Does your knee feel like it’s giving out on you when you move? Does it feel stiff and painful when you take each step? If so, then you may be one of the many people suffering from outside knee pain. Don’t worry, there are ways to help reduce the pain and get back to living life normally. In this article, we’ll explore what outside knee pain is, what causes it, and how to manage it! So let’s get started and find some relief!
- 1 Most Commons Causes of Outside Knee Pain
- 2 Iliotibial Band Syndrome
- 3 Lateral Meniscus Tear
- 4 Lateral Collateral Ligament Injury
- 5 Osteoarthritis
- 6 Lateral Tibial Plateau Fracture
- 7 Contusion
- 8 Frequently Asked Questions
- 9 Conclusion
Most Commons Causes of Outside Knee Pain
Outside knee pain can be caused by a variety of conditions from overuse to direct trauma. It’s very common among athletes who experience lateral knee injury and can occur with no known trauma as well. Depending on the exact cause, outside knee pain may require only conservative treatment or more aggressive intervention. Let’s take a look at the most common causes of lateral knee pain and recommended treatments for each.
One of the most common causes of lateral knee pain in distance runners is iliotibial band syndrome (ITB). This condition occurs when the fibrous tissue located along the outer part of your shin bone rubs against the other leg, causing inflammation and pain. Treatment typically involves rest, icing, taking anti-inflammatory medications, stretching exercises, changing running shoes, and other footwear modifications. For extreme cases, surgery may be necessary to achieve long-term relief from ITB stress syndrome symptoms.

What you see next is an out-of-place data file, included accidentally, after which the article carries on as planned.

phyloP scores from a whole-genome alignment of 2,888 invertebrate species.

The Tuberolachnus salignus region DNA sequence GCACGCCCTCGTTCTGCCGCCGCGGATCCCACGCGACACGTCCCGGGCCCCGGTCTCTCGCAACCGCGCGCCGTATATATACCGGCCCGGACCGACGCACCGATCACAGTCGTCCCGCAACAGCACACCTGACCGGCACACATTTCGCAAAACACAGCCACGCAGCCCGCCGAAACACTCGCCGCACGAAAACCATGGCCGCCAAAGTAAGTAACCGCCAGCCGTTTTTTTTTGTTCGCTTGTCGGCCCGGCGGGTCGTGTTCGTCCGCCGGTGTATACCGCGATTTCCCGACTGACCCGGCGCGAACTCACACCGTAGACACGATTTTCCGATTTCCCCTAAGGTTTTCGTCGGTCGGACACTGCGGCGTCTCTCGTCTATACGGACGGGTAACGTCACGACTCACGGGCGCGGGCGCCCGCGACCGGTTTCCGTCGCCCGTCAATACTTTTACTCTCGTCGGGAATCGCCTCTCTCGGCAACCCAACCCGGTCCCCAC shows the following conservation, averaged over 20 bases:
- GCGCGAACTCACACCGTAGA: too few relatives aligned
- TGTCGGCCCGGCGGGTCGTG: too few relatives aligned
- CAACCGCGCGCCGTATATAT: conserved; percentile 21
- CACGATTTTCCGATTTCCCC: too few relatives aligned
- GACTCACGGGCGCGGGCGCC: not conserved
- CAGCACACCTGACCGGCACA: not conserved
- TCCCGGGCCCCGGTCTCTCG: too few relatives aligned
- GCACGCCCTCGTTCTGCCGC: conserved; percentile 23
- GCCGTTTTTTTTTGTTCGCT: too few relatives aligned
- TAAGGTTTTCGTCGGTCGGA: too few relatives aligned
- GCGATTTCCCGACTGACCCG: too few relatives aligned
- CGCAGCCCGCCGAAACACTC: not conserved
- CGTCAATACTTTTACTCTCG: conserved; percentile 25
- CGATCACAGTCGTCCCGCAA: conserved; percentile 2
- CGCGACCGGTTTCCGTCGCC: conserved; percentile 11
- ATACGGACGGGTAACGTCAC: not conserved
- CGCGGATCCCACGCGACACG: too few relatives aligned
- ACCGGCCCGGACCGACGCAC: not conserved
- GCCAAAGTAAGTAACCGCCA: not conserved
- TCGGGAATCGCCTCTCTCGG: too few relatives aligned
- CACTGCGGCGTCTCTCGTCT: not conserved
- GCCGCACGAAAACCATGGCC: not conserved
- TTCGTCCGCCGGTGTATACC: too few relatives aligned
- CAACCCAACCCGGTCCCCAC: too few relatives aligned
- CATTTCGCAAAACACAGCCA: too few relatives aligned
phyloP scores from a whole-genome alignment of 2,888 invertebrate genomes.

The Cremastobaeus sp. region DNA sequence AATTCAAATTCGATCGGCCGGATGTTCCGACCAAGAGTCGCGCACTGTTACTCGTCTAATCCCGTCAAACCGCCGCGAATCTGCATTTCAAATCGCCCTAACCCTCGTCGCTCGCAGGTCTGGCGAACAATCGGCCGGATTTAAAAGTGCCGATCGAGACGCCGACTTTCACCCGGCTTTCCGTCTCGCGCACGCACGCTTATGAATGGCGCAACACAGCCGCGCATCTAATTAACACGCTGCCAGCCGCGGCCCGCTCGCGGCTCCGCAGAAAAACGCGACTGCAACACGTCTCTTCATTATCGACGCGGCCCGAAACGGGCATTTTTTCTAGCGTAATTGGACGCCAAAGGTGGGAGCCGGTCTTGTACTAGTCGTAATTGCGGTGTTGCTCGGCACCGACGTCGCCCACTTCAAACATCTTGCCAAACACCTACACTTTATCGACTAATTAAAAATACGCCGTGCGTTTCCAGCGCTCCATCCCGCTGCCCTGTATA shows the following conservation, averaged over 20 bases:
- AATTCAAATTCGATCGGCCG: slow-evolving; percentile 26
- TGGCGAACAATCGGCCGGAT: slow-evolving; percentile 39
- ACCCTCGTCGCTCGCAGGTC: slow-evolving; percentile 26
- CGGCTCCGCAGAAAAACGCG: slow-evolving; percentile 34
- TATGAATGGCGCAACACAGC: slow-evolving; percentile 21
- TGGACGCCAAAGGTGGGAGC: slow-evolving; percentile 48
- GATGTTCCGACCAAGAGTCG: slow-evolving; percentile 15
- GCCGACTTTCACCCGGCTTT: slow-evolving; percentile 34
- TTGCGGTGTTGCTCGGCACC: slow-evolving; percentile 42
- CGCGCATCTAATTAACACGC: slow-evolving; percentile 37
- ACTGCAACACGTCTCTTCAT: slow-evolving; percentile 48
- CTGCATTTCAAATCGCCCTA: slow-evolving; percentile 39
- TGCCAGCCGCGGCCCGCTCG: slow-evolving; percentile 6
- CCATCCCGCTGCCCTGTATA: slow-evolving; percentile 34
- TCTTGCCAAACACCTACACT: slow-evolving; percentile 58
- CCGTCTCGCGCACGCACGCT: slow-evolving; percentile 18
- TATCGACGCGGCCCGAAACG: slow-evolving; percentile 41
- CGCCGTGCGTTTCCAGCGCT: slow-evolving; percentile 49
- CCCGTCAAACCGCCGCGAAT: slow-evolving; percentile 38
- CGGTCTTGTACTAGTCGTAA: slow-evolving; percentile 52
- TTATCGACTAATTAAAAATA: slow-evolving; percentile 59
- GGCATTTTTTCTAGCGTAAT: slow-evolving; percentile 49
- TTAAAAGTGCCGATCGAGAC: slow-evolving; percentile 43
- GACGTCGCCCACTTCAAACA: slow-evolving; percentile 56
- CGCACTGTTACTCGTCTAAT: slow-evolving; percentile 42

Patellar tendinitis, another very common cause of outside knee pain, is an inflammation or irritation of the tendons connecting your kneecap to your shin bone (tibia). Pain with this condition can range from mild discomfort when bending your knees to sharp pains that make it difficult to straighten out your leg without assistance. Non-surgical treatment is usually all that’s required to relieve patellar tendinitis, but recovery time can vary based on severity and individual physiological factors like age or weight.
Another possible cause is an anterior cruciate ligament sprain or tear that affects one side of your knee joint more than the other due to direct impact during sports or physical activity. Conservative treatment involves modifying activities, taking over-the-counter medications, and performing physical therapy exercises designed specifically for ACL injuries; however, in some cases, surgical intervention may be necessary for a full recovery.
The best way to determine which type of treatment will give you optimum results is to get a diagnosis from a qualified medical professional who specializes in musculoskeletal conditions like those listed above before beginning any type of treatment regimen for outside knee pain relief
Iliotibial Band Syndrome
Iliotibial band syndrome (ITBS) is one of the more common causes of outside knee pain. It occurs when the thick strip of connective tissue, called the iliotibial band, becomes inflamed from activities involving repetitive motions like running, climbing stairs, or biking. This can happen even in intense circumstances such as long-distance running or sprinting. Pain caused by ITBS usually begins in the outer hip area and moves down to the outer part of your thigh and knee.